Certain companies incorporated in, or doing business in, Africa will be impacted by recent legislation in the UK designed to provide law enforcement agencies with stronger tools to tackle modern slavery (defined as slavery, servitude, forced or compulsory labour and human trafficking).
The Modern Slavery Act 2015 requires commercial organisations meeting the requirements below to publish an annual slavery and human trafficking statement, setting out the steps they have taken to ensure that there is no slavery or human trafficking in any part of their business or their supply chains. The requirements, which must all apply to trigger this obligation, are:
- the organisation supplies goods or services;
- it carries on a business or a part of it business in the UK; and
- it has an annual worldwide turnover (including subsidiaries) of at least £36 million.
A company incorporated in Africa, but with operations in the UK, which meets the turnover threshold will be under the same obligations as a UK-incorporated company. The UK government has initially estimated that at least 12,260 companies will be impacted by the disclosure requirements.
Businesses with a 31 March 2016 year-end will be the first required to publish a statement covering the full financial year commencing on 1 April 2015. Indeed, many businesses have already published their statements, some in the hope of being perceived as progressive in this area.
There are no prescriptive requirements as to content and form but government guidance suggests the statement must include the business structure, supply chains, the company’s slavery and human trafficking policies, due diligence procedures, slavery risks, and measures taken to address issues. The statement must be approved and signed at a high-level; if the statement is from a company then it will typically require the approval of the board and the signature of one of the directors.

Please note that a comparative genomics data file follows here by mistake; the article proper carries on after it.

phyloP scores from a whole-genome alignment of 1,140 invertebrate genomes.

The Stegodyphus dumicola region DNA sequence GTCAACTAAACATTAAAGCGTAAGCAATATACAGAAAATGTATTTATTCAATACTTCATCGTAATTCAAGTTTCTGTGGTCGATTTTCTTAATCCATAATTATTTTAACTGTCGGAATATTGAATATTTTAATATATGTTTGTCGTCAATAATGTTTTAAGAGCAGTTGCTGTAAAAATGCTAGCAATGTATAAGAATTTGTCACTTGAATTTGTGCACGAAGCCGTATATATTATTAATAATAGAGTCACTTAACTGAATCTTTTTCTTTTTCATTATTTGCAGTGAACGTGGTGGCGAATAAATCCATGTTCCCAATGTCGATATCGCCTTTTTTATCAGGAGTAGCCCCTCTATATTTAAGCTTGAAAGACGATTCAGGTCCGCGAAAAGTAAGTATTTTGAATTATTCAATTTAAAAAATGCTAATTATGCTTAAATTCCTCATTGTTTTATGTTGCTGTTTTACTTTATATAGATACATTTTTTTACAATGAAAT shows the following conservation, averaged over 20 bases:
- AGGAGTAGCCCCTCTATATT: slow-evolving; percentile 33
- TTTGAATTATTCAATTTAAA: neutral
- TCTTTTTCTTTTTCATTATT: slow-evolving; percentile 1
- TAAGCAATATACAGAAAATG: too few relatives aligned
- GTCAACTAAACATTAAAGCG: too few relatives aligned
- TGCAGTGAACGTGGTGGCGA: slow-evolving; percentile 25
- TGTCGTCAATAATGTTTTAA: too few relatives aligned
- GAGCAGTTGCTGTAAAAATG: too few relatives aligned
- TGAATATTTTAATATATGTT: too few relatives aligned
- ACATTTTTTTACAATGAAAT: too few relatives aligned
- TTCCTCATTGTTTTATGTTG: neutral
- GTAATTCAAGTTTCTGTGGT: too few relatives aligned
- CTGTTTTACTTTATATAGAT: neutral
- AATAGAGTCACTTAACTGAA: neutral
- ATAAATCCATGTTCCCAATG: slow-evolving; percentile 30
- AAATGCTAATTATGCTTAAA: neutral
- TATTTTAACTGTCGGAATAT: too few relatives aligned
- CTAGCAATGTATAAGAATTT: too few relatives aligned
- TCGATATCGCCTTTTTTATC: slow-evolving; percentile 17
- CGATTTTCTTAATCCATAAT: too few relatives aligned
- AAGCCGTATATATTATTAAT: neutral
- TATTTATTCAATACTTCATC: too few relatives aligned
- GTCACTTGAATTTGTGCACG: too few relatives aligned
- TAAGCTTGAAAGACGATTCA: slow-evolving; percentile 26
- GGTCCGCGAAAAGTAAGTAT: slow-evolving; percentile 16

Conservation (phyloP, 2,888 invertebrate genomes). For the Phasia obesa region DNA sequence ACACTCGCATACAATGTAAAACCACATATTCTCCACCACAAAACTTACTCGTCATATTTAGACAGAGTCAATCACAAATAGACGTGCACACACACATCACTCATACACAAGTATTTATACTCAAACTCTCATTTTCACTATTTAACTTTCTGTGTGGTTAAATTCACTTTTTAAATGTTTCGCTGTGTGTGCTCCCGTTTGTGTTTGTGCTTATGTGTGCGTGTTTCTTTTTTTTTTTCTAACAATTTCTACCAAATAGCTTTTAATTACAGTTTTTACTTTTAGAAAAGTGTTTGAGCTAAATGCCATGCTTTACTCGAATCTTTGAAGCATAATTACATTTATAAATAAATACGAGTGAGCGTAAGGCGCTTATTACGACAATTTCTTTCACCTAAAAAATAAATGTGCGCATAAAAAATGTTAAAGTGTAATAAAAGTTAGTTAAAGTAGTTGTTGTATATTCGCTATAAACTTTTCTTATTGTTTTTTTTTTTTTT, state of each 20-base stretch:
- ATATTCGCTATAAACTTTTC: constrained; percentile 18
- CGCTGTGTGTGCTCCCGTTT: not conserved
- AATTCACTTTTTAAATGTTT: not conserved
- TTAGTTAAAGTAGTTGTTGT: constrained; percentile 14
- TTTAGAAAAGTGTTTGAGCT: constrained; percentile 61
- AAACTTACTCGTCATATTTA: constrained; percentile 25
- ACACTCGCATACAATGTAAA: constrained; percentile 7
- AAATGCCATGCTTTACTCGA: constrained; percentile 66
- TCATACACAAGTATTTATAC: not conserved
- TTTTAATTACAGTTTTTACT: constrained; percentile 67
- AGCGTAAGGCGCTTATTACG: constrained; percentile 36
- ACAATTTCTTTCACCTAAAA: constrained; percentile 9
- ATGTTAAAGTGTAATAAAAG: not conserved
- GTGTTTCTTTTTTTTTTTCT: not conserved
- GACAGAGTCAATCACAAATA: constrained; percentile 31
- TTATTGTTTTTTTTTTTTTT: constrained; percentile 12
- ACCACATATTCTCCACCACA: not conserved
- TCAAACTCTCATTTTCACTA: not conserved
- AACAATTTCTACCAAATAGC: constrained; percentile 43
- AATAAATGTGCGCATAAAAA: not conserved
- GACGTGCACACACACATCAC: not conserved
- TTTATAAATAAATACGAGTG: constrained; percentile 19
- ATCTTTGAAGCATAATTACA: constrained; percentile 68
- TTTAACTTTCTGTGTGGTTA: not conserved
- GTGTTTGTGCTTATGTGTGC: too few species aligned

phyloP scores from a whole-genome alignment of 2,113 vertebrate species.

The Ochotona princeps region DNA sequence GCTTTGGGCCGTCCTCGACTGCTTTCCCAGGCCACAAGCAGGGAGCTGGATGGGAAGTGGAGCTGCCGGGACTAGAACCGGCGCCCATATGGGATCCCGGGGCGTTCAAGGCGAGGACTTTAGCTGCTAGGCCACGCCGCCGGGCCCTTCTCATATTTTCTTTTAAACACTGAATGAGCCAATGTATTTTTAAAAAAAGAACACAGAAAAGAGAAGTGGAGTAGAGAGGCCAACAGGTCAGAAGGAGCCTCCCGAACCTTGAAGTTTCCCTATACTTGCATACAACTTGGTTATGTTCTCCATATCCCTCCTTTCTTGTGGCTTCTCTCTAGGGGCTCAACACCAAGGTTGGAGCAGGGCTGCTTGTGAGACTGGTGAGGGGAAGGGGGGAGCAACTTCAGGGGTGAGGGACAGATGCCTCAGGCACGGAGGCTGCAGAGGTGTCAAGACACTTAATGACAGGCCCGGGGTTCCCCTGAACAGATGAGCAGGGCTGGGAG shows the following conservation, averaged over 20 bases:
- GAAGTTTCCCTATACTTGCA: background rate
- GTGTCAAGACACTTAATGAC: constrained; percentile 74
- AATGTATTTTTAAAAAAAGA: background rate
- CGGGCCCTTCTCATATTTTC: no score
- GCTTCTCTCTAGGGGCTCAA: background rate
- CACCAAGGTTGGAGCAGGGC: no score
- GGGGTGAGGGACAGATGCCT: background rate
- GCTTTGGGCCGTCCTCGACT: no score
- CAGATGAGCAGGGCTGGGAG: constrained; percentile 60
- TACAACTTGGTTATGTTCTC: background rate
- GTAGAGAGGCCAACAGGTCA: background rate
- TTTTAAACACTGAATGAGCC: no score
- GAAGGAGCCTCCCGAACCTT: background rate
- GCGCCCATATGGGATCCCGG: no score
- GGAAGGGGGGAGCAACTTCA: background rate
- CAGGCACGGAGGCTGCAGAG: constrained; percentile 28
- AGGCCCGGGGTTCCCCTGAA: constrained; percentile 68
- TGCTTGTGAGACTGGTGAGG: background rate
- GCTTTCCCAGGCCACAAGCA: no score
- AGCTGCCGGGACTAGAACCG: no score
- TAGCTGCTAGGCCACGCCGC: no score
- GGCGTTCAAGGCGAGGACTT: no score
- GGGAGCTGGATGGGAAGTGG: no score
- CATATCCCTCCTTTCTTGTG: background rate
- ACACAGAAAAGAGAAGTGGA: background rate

The statement must be published on the company website with a prominent link to it on the home page as soon as reasonably practicable (and at the latest within 6 months) after the end of the company’s financial year. Failure to comply may result in the Secretary of State bringing civil proceedings in the High Court for an injunction requiring the company to comply. Critically, non-compliance may lead to negative publicity for companies, reputational damage and an impact on investor relations. Increasingly, lenders, government bodies and other companies may consider compliance with the disclosure requirements as a pre-requisite for doing business. The ethical performance of businesses is increasingly being scrutinised and benchmarked by stakeholders, which will dissuade many organisations from taking a minimalist approach to reporting.
It is also worth noting that there is currently further legislation passing through Parliament (The Modern Slavery (Transparency in Supply Chains) Bill 2016-2017) which is intended to widen the scope of parties caught by the legislation to include public bodies. If enacted, it will require commercial organisations and public bodies to include a statement on slavery and human trafficking in their annual report and accounts. This means that all statements would be available in a central location and could be scrutinised alongside company accounts. Importantly, the Bill also proposes that companies or public bodies which have not provided the statement must be excluded from public procurement procedures with contracting authorities.